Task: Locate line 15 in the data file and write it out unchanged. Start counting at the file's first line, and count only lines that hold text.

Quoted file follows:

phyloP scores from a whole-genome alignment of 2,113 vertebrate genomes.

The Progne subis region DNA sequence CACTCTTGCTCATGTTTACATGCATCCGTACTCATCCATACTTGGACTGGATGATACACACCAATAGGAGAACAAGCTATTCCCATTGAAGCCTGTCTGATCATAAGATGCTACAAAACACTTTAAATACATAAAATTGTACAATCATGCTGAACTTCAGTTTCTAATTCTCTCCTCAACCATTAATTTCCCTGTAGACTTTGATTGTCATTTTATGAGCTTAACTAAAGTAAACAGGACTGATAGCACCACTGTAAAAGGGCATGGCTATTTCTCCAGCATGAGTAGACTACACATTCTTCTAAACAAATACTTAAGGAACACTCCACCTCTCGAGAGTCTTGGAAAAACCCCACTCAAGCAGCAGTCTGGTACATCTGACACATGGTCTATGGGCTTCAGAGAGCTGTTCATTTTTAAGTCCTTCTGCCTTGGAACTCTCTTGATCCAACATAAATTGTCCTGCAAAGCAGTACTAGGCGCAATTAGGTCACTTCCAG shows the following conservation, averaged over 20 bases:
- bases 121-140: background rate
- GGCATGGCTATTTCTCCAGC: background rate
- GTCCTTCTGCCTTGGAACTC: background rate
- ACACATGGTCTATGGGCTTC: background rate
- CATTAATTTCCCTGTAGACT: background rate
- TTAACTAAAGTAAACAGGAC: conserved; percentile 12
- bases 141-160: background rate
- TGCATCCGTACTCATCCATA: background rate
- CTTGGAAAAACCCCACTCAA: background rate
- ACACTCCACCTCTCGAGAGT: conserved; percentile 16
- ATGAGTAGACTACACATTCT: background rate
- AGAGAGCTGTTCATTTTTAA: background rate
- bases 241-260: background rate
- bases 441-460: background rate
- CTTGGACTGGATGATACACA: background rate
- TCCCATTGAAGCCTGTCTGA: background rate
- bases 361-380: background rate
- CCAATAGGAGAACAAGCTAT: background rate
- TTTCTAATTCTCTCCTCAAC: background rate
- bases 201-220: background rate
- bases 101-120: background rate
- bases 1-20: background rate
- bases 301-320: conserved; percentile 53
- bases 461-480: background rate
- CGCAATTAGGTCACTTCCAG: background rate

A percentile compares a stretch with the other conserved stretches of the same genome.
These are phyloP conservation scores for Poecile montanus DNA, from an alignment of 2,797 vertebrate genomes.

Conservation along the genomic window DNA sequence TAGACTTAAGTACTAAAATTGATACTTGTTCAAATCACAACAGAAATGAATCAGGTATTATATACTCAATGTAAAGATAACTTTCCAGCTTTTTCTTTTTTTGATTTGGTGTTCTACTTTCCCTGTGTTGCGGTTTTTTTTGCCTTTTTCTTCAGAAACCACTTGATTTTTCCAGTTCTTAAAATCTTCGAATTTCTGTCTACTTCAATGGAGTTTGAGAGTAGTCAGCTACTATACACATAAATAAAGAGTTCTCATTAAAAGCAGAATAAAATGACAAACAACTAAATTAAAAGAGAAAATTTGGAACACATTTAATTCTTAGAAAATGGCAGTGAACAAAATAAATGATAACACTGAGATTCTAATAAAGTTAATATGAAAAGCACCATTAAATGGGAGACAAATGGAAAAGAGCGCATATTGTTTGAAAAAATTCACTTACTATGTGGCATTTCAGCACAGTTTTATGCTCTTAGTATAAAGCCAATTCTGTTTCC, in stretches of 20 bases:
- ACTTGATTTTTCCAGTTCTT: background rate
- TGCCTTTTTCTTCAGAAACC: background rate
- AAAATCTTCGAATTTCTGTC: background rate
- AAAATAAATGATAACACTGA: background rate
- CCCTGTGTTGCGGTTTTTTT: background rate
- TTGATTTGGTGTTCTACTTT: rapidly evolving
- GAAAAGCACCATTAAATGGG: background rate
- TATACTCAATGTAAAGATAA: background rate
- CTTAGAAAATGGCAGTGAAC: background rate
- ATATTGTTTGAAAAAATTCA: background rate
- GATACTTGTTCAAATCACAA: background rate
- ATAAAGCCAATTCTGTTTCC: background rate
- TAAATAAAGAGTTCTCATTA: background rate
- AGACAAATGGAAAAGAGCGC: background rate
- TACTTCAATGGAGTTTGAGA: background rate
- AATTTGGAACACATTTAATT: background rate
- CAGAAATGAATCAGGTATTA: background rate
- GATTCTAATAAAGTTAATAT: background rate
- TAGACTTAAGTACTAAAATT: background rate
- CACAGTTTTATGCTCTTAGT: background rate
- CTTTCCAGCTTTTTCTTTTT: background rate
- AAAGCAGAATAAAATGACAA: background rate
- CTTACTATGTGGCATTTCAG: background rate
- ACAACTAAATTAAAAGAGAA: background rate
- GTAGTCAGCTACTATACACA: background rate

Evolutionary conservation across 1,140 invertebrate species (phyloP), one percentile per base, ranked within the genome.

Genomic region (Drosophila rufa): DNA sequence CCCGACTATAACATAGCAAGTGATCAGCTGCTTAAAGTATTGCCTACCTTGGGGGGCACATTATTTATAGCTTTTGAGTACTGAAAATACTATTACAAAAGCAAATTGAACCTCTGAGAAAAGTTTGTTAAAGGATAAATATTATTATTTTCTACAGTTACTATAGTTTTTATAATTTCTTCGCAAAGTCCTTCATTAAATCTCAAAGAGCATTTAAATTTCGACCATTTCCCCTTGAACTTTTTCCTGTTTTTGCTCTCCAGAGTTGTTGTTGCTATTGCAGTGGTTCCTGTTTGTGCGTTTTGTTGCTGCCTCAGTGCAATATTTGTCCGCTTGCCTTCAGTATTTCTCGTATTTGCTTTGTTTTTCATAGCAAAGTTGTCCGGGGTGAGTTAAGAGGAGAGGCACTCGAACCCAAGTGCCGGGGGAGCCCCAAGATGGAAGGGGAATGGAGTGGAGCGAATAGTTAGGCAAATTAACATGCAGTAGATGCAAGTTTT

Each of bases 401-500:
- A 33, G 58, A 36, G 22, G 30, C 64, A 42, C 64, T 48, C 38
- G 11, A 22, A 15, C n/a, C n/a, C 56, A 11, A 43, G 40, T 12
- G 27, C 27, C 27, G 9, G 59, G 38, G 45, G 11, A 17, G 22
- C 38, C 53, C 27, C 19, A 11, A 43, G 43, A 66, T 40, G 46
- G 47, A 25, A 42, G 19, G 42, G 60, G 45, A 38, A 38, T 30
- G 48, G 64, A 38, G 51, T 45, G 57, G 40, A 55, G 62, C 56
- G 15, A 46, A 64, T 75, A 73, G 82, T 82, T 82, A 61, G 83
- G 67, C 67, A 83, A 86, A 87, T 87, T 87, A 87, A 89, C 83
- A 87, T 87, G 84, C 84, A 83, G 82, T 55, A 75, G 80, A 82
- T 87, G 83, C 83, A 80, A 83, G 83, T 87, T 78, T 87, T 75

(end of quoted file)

- bases 241-260: background rate